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The EHG is situated on Fifth Avenue in New York. It has been exhibiting photography since it opened in 1977 from the early 20th Century as well as Contemporary artists. Whilst browsing, I came across this link to their website showing various collars, which at the time I did not realise were photographed. The Photographer is Elinor Carucci and the collars belong to the late Supreme Court Justice Ruth Bader Ginsburg.

Ruth Bader Ginsburg (1933-2020), who was the second-ever woman to sit on the US Supreme

Court, wore collars to emphasise the feminine energy she brought to the court. In her first group

photograph with her colleague, the two wore collars to personalise the otherwise stark black robes. This collar, with pleats and floral motifs, was among her most feminine and traditional – a cautious choice for a Justice just starting out.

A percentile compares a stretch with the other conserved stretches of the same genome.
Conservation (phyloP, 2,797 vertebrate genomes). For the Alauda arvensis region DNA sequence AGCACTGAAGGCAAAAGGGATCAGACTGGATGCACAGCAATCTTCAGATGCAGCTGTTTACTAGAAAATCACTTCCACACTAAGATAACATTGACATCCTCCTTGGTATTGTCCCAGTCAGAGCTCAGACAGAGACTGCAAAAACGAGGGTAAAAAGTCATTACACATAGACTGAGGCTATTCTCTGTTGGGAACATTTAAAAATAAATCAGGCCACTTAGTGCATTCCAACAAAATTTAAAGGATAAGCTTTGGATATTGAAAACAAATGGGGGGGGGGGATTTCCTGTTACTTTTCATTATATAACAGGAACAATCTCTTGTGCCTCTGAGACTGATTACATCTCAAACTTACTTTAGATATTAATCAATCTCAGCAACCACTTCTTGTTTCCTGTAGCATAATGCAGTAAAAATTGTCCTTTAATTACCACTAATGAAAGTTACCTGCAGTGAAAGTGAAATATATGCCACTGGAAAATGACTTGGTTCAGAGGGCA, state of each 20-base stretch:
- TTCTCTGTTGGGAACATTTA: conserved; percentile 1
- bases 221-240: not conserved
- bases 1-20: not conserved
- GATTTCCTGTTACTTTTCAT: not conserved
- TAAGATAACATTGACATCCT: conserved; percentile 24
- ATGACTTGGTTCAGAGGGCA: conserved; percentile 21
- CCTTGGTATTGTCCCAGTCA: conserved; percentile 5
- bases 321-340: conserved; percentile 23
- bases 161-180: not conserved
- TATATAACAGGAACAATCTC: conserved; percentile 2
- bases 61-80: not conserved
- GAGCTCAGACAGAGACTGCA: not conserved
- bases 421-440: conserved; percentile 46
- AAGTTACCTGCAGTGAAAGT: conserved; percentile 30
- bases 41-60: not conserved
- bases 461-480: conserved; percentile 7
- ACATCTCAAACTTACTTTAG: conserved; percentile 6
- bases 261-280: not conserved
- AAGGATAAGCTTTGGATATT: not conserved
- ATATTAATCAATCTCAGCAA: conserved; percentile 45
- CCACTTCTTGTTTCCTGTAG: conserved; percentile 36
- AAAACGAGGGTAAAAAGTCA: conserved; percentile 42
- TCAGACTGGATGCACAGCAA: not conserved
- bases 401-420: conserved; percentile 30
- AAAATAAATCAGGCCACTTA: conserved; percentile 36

Early on she was drawn to traditional lace jabots and these were later joined by necklaces made of beads, shells, and metalwork from around the world. Many of them were gifts from colleagues and admirers and some were chosen on a whim, she occasionally used them as a form of wordless communication.

These are just a few of the collars, but there is a common thread running through this story, they are all made of natural materials and hand-crafted. They also show an appreciation of handcrafted items which were used to communicate without words.

Below, is the one used at weddings. As articles of clothing and jewellery, they are beautiful to look at and would look stunning in a courtroom setting showing a touch of softness, but the story behind them makes it all the more interesting.

The exhibition is over but you can look at the online gallery here:

Amanda Binns (Trustee)

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